In the body, iodine (I) is involved primarily in the synthesis of 2 thyroid hormones, thyroxine (T4) and triiodothyronine (T3).
Iodine occurs in the environment and in the diet primarily as iodide. In adults, about 80% of the iodide absorbed is trapped by the thyroid gland. Most environmental iodine occurs in seawater as iodide; a small amount enters the atmosphere and, through rain, enters ground water and soil near the sea. Thus, people living far from the sea and at higher altitudes are at particular risk of iodine deficiency.
Fortifying table salt with iodide (typically 70 mcg/g) helps ensure adequate intake (150 mcg/day). Requirements are higher for pregnant (220 mcg/day) and lactating (290 mcg/day) women.
(See also Overview of Mineral Deficiency and Toxicity Overview of Minerals Six macrominerals are required by people in gram amounts. Four cations: Sodium, potassium, calcium, and magnesium Two accompanying anions: Chloride and phosphorus Daily requirements range from... read more .)
Iodine deficiency is rare in areas where iodized salt is used but common worldwide. Iodine deficiency develops when iodide intake is < 20 mcg/day.
Symptoms and Signs of Iodine Deficiency
In mild or moderate iodine deficiency, the thyroid gland, influenced by thyroid-stimulating hormone (TSH), hypertrophies to concentrate iodide in itself, resulting in colloid goiter. Usually, patients remain euthyroid; however, severe iodine deficiency in adults may cause hypothyroidism Hypothyroidism Hypothyroidism is thyroid hormone deficiency. It is diagnosed by clinical features such as a typical facial appearance, hoarse slow speech, and dry skin and by low levels of thyroid hormones... read more (endemic myxedema). It can decrease fertility and increase risk of stillbirth, spontaneous abortion, and prenatal and infant mortality.
Severe maternal iodine deficiency retards fetal growth and brain development, sometimes resulting in birth defects, and, in infants, causes congenital hypothyroidism, which may include intellectual disability, deaf-mutism, difficulty walking, short stature, and sometimes hypothyroidism (cretinism).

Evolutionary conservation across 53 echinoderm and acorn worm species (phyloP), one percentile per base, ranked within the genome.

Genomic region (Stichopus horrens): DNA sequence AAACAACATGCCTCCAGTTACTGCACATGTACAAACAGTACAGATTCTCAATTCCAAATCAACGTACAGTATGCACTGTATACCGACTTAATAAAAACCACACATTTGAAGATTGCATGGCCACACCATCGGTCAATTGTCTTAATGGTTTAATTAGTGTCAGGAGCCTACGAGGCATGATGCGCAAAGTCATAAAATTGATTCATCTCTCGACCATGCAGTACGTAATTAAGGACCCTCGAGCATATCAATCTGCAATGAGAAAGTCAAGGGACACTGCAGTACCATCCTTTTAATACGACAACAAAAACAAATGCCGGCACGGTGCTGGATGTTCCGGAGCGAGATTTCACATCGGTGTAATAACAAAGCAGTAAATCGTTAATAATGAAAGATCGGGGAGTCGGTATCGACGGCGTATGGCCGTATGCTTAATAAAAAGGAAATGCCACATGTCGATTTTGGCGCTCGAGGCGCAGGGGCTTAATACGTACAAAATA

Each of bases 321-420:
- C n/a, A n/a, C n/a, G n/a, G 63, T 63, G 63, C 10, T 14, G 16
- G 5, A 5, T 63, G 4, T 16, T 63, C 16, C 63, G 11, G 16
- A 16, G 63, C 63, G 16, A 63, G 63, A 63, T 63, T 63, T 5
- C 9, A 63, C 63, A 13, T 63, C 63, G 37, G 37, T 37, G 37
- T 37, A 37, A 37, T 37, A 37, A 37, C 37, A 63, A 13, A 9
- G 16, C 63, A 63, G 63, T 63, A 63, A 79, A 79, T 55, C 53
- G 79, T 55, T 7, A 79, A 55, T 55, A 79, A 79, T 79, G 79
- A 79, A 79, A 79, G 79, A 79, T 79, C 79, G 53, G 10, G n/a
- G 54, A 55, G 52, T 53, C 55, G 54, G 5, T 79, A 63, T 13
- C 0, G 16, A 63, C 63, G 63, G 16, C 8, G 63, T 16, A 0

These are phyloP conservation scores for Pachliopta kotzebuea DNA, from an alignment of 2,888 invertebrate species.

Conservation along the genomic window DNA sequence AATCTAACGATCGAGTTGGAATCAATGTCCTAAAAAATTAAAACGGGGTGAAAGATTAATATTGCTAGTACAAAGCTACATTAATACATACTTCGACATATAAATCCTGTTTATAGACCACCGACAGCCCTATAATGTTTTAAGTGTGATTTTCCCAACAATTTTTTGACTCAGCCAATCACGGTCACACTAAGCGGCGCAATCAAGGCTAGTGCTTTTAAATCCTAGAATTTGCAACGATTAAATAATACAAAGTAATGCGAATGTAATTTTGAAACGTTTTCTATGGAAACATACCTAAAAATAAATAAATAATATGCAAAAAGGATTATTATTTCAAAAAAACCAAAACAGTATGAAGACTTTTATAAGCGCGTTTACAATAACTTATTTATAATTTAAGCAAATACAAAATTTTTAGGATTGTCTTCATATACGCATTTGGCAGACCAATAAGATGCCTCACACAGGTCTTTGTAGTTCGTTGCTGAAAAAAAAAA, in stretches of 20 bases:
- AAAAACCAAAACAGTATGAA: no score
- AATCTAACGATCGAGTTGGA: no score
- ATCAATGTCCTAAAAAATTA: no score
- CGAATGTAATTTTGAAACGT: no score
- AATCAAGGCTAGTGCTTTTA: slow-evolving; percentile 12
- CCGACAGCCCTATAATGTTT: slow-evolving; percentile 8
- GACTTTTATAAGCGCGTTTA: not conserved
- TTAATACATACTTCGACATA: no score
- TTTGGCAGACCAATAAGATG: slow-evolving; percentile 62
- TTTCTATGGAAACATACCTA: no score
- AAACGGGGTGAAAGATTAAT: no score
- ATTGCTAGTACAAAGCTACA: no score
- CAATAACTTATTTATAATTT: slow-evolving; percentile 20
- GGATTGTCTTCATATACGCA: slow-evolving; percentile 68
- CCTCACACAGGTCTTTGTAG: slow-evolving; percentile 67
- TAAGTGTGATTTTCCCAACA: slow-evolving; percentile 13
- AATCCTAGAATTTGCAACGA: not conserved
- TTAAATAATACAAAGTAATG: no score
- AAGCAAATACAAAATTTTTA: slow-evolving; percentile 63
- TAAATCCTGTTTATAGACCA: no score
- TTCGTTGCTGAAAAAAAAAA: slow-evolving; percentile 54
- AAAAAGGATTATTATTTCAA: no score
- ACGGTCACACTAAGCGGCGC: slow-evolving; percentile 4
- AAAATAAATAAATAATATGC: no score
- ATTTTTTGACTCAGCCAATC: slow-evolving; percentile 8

Diagnosis of Iodine Deficiency
Assessment of thyroid structure and function
Diagnosis of iodine deficiency in adults and children is usually based on thyroid function tests Laboratory Testing of Thyroid Function The thyroid gland, located in the anterior neck just below the cricoid cartilage, consists of 2 lobes connected by an isthmus. Follicular cells in the gland produce the 2 main thyroid hormones... read more , examination for goiter, and imaging tests identifying abnormalities in thyroid function and structure. All neonates should be screened for hypothyroidism by measuring the TSH level.
Treatment of Iodine Deficiency
Iodide with or without levothyroxine
Infants with iodine deficiency are given levothyroxine 3 mcg/kg orally once a day for a week plus iodide 50 to 90 mcg orally once a day for several weeks to quickly restore a euthyroid state.
Children are treated with iodide 90 to 120 mcg once a day and are given levothyroxine until able to synthesize T4.
Adults are given iodide 150 mcg once a day. Iodine deficiency can also be treated by giving levothyroxine.
Women who are pregnant or breastfeeding should ingest iodide 250 mcg once a day.
Serum TSH levels are monitored in all patients until the levels are normal (ie, < 5 mcIU/mL).